Arthritis Therapy Ames IA

Local resource for arthritis therapy in Ames. Includes detailed information on local businesses that provide access to arthritis pain relief, arthritis medication, arthritis natural treatments, rheumatoid arthritis treatments, physical therapy, and occupational therapy, as well as advice and content on arthritis surgery.

Dr.DAVID Gerbracht
(515) 239-4775
1015 Duff Avenue
Ames, IA
Gender
M
Education
Medical School: Univ Of Pittsburgh Sch Of Med
Year of Graduation: 1976
Speciality
Rheumatologist
General Information
Accepting New Patients: Yes
RateMD Rating
3.4, out of 5 based on 5, reviews.

Data Provided By:
David Donald Gerbracht, MD
(515) 239-4775
2110 Fillmore Ave
Ames, IA
Specialties
Internal Medicine, Rheumatology
Gender
Male
Education
Medical School: Univ Of Pittsburgh Sch Of Med, Pittsburgh Pa 15261
Graduation Year: 1976

Data Provided By:
Dr.DAVID Gerbracht
(515) 239-4775
1015 Duff Avenue
Ames, IA
Gender
M
Education
Medical School: Univ Of Pittsburgh Sch Of Med
Year of Graduation: 1976
Speciality
Rheumatologist
General Information
Accepting New Patients: Yes
RateMD Rating
3.4, out of 5 based on 5, reviews.

Data Provided By:
Robert Frederick Ashman, MD
(319) 356-2287
200 Hawkins Dr
Iowa City, IA
Specialties
Internal Medicine, Rheumatology
Gender
Male
Education
Medical School: Columbia Univ Coll Of Physicians And Surgeons, New York Ny 10032
Graduation Year: 1966

Data Provided By:
John Stewart Cowdery Jr, MD
200 Hawkins Dr
Iowa City, IA
Specialties
Internal Medicine, Rheumatology
Gender
Male
Education
Medical School: Emory Univ Sch Of Med, Atlanta Ga 30322
Graduation Year: 1978

Data Provided By:
Bruce Sidney Hong, MD
(414) 466-4664
PO Box 3014
Ames, IA
Specialties
Internal Medicine, Rheumatology
Gender
Male
Education
Medical School: Univ Of Hi John A Burns Sch Of Med, Honolulu Hi 96822
Graduation Year: 1979

Data Provided By:
David D Gerbracht
(515) 239-4775
1015 Duff Ave
Ames, IA
Specialty
Rheumatology

Data Provided By:
Richard B Trimble
(641) 422-6999
1000 4th St Sw
Mason City, IA
Specialty
Internal Medicine, Rheumatology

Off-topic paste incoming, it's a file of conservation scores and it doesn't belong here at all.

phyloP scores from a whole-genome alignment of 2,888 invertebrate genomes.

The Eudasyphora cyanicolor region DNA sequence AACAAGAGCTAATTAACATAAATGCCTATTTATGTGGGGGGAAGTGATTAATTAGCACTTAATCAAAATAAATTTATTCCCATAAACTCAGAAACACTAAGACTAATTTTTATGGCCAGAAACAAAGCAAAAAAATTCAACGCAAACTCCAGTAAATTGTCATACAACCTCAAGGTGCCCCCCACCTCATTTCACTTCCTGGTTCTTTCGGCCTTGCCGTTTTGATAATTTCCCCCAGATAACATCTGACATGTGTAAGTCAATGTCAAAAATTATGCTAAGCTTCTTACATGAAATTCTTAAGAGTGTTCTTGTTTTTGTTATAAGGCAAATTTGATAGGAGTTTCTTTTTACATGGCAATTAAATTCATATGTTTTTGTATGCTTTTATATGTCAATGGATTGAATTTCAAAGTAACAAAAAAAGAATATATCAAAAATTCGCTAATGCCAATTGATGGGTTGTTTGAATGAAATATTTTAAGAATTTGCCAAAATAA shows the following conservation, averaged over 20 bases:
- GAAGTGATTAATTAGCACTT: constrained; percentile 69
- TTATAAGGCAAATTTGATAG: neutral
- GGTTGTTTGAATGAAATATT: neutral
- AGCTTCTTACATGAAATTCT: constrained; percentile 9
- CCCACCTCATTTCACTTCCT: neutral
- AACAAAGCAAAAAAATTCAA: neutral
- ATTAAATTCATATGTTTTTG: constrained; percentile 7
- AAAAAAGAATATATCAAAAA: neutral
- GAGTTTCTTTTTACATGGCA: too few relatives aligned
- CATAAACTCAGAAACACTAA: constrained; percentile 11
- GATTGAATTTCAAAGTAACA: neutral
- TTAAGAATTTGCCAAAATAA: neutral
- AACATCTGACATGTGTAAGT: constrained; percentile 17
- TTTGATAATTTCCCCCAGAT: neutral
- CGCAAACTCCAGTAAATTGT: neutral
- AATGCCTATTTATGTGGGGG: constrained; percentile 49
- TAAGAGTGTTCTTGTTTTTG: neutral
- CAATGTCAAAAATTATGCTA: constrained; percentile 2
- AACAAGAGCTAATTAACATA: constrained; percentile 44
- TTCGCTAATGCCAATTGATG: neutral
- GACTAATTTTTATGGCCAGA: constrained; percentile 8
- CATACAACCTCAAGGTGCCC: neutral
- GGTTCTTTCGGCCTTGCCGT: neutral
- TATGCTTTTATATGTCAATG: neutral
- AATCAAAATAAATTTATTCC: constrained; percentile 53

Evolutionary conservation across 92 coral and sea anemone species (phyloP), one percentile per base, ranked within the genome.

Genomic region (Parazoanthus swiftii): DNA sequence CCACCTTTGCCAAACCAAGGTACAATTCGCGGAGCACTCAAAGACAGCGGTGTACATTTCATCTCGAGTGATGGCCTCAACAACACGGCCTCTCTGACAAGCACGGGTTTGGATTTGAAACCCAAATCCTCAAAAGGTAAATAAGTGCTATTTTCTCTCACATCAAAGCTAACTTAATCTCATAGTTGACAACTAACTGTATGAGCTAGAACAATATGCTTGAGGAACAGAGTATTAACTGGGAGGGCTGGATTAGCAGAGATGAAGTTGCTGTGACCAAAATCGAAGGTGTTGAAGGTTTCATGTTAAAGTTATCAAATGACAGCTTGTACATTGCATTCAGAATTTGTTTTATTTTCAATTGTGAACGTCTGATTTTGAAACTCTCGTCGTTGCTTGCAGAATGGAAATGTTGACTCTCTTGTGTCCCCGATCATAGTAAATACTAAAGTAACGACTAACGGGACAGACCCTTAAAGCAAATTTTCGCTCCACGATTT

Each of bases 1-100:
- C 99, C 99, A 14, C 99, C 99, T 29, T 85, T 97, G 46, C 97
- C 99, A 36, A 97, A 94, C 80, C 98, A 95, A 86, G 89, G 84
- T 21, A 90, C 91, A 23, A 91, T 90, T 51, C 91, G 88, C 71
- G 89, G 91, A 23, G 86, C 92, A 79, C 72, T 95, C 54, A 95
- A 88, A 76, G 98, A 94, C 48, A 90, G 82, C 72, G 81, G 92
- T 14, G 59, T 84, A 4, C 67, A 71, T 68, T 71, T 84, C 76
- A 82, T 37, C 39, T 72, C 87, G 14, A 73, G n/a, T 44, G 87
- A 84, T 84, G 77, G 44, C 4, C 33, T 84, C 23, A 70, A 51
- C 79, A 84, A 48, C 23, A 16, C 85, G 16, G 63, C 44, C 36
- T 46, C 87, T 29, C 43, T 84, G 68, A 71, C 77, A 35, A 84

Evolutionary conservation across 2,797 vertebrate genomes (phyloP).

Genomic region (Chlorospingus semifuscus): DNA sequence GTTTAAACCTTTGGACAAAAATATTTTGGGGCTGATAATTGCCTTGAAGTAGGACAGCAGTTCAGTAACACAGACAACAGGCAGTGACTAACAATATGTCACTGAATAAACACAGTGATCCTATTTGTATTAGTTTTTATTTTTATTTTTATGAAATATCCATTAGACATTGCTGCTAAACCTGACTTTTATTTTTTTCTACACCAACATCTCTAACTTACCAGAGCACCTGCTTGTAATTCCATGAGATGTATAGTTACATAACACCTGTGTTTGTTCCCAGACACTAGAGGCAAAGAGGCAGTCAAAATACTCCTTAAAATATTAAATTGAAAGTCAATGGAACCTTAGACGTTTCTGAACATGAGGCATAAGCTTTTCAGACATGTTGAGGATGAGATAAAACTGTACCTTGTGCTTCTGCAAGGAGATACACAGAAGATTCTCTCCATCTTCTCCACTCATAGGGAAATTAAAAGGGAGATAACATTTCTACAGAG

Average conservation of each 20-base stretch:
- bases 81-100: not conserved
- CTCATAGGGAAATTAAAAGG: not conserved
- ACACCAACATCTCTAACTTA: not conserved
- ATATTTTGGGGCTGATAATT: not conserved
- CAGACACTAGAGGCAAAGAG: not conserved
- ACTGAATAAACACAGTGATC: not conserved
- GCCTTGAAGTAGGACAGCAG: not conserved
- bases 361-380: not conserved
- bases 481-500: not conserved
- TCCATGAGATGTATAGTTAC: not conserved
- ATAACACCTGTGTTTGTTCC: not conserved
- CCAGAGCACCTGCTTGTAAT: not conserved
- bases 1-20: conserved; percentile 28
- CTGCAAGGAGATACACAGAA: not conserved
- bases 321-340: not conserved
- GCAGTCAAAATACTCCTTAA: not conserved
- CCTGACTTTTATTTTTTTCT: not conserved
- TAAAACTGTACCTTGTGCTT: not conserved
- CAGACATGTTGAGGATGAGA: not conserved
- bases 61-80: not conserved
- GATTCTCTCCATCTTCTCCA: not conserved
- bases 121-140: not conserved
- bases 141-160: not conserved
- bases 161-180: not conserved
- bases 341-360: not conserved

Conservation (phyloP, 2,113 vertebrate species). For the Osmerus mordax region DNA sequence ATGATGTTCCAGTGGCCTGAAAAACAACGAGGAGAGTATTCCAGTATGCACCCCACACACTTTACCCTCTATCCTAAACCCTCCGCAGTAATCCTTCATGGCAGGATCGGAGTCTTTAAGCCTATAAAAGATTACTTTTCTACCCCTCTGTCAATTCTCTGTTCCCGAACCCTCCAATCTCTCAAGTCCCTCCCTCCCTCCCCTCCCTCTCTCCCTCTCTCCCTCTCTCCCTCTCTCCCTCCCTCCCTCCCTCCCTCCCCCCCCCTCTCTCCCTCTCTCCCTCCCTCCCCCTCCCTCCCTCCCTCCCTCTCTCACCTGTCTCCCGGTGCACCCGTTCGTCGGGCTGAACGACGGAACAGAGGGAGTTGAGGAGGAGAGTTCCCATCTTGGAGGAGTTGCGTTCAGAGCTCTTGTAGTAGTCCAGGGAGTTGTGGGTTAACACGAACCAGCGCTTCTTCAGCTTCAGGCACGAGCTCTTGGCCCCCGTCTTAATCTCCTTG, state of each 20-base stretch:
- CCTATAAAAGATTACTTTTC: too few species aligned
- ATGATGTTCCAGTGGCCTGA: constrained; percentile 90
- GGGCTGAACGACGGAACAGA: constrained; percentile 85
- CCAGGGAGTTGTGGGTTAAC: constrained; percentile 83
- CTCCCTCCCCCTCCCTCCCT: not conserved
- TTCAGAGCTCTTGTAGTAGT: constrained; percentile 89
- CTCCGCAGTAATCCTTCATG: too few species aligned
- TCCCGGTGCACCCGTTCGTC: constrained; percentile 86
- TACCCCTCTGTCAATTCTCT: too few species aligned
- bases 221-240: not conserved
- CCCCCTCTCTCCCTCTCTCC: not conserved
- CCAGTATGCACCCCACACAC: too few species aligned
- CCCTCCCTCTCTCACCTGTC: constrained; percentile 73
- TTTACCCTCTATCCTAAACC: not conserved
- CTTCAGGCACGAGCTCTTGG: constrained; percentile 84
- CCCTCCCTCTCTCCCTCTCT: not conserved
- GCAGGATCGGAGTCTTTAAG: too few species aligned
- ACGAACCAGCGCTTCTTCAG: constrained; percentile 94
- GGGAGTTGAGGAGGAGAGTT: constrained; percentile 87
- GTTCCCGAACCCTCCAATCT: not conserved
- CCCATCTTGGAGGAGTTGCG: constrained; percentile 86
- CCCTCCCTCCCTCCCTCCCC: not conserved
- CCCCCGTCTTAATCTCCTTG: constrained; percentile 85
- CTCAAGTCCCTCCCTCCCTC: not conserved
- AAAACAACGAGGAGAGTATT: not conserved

Data Provided By:
Lawrence J Rettenmaier, MD
(515) 222-7400
635 Woodcrest Dr
Waukee, IA
Specialties
Internal Medicine, Rheumatology
Gender
Male
Education
Medical School: Univ Of Ia Coll Of Med, Iowa City Ia 52242
Graduation Year: 1984

Data Provided By:
Christopher J Ronkar
(515) 643-9699
8421 Plum Dr
Des Moines, IA
Specialty
Rheumatology

Data Provided By:
Data Provided By:

New, Targeted Therapies for Arthritis

There are many different types of rheumatological diseases. A rheumatological disease is an inflammatory arthritis that affects the entire body as a whole. Rheumatoid arthritis (RA) is the most common rheumatologic disease. Certain types of rheumatoid arthritis seem to target specific joints.

When a rheumatological disease affects the spine, the resulting conditon is called a spondyloarthropathy. The term is made up of Greek words: Spondylo means vertebra, arthro means joint and pathos means disease. When other more peripheral joints are affected (such as in the arms and legs), the rheumatologic arthritis is referred to as an spondyloarthritide.

In this article, Dr. Philip J. Mease from the Division of Rheumatology, University School of Medicine in Seattle, Washington gives us an update on two of the more common spondyloarthropathies: psoriatic arthritis (PsA) and ankylosing spondylitis (AS). Psoriatric arthritis affects the peripheral joints. Ankylosing spondylitis affects the spine.

New findings in the field have brought these conditions and their treatment to our attention. The first major breakthrough in understanding and treating these diseases is in the area of pathophysiology. Pathophysiology tells us what went wrong at the cellular level to cause these problems.

Researchers are identifying specific differences between rheumatoid arthritis and spondyloarthropathies. Their work in the field of osteoimmunology is helping determine what's going on between the bone cells (osteo) and the immune system. This knowledge has led to more refined development of specific drug treatments for these two types of arthritis. That's good news for anyone suffering from any kind of rheumatologic disease.

For example, MRIs of patients with spondyloarthropathies show bone edema before any actual bone damage occurs in the joints. At the same time, they have found nests of lymphocytes (white blood cells), bone cells, and blood in the bone marrow (inside bones) of patients with ankylosing spondylitis. Though the exact meaining of these findings are unknown, they point in a direction to help drug manufacturers develop medications that could stop this process.

Measuring the effect of therapy on disease activity is one way to assess new treatments. Studies look at before and after outcomes of therapy on affected joints, skin, pain, function, fatigue, and quality of life. The therapeutic effects of treatment on disease activity can be difficult to measure -- especially when those changes occur at the cellular level. MRIs and X-rays may be helpful.

Patient-reported outcomes using various surveys can help track patient perceived changes, too. Some of these tools include the Bath Ankylosing Spondylitis Disease Activity Index (BASDAI), the Bath Ankylosing Spondylitis Function Index (BASFI), and the Ankylosing Spondylitis Quality of Life (ASQoL) questionnaire.

Standard treatment of mild spondyloarthropathies start...

Click here to read the rest of this article from eOrthopod.com